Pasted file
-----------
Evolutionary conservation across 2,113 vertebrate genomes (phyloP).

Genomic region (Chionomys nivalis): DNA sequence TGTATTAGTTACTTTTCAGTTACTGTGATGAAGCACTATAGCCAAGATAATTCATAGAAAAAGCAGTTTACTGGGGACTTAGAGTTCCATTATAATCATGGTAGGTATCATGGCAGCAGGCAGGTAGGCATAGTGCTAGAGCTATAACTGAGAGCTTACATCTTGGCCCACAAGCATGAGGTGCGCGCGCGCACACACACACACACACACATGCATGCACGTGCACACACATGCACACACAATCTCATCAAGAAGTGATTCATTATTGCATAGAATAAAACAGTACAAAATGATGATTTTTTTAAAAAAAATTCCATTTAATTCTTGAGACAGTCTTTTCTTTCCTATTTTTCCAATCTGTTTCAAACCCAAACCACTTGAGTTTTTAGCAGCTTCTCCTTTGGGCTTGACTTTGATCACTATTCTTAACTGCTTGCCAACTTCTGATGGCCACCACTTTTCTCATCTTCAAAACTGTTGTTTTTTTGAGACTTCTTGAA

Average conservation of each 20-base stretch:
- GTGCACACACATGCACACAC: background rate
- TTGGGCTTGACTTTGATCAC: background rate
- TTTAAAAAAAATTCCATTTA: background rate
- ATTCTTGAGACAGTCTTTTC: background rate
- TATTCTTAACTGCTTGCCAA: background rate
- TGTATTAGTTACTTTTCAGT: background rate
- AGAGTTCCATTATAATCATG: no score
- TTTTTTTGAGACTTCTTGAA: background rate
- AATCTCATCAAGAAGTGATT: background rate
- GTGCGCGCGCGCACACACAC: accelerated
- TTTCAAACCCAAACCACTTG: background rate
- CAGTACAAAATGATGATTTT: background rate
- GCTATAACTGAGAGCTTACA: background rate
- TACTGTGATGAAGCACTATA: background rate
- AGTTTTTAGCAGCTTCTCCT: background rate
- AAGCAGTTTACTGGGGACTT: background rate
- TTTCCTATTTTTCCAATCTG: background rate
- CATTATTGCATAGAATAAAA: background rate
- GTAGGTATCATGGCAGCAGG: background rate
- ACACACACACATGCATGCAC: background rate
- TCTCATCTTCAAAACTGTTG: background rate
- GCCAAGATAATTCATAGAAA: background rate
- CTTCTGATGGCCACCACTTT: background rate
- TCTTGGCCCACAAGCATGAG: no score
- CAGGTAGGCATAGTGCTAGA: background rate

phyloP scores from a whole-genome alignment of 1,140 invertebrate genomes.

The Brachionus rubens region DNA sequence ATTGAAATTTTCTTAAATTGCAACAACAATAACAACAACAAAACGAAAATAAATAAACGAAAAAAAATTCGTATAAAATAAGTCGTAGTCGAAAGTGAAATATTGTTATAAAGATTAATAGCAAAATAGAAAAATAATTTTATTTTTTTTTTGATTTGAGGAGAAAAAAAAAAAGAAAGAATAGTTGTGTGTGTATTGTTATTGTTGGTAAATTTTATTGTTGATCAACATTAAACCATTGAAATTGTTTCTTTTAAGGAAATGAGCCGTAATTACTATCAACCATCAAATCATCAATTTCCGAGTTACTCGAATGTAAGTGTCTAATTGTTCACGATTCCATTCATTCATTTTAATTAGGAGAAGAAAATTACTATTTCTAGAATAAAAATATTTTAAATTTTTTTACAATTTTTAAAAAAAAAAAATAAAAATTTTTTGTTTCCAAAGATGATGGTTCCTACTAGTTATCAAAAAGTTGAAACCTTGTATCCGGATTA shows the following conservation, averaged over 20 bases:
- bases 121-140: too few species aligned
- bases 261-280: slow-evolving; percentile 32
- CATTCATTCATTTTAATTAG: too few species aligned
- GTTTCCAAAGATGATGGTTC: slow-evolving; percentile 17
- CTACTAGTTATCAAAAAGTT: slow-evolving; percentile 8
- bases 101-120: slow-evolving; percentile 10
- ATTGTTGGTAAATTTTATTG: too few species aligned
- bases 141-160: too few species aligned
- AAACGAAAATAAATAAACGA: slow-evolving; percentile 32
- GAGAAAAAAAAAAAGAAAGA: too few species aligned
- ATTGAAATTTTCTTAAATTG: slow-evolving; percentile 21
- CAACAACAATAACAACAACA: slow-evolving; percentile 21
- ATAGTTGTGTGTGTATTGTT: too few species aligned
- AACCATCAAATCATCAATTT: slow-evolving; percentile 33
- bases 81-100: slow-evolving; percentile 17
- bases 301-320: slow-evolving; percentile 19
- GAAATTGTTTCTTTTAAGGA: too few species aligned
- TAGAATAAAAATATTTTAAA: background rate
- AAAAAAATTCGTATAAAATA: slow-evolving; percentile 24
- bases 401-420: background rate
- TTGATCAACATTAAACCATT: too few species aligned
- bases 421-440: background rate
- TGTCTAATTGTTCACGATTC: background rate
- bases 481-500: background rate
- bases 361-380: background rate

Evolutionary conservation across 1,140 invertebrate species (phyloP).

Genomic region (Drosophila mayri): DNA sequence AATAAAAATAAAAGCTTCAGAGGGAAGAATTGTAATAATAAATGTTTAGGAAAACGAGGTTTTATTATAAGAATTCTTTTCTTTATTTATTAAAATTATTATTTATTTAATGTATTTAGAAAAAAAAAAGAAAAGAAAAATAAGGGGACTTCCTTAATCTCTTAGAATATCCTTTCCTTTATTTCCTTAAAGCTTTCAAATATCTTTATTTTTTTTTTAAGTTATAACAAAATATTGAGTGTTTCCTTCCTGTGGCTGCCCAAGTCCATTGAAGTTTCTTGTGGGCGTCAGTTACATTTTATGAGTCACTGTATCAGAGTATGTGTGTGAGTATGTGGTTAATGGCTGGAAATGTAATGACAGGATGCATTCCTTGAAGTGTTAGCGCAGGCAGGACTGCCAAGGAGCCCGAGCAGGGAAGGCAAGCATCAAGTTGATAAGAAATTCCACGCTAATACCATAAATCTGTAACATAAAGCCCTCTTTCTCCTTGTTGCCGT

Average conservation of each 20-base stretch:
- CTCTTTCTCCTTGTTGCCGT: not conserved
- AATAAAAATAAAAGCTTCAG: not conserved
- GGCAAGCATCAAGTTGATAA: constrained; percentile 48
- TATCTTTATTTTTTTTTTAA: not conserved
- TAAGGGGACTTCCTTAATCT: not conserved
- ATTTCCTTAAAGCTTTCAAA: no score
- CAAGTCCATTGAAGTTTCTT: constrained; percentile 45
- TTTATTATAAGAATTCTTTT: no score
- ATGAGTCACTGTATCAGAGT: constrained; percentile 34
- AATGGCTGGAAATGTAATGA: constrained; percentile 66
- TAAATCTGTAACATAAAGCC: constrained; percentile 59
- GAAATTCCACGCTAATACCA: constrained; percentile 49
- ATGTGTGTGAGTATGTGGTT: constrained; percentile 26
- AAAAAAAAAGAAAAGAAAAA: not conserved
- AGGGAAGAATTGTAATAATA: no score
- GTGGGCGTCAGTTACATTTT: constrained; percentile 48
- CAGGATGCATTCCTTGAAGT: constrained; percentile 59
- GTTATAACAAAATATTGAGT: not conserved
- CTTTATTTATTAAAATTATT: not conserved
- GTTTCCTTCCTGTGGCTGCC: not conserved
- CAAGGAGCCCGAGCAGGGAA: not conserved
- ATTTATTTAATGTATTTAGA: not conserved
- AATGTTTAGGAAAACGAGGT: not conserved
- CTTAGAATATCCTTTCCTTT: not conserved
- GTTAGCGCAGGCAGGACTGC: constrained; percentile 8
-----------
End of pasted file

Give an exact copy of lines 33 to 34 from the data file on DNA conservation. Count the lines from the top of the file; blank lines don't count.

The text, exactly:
- CATTCATTCATTTTAATTAG: too few species aligned
- GTTTCCAAAGATGATGGTTC: slow-evolving; percentile 17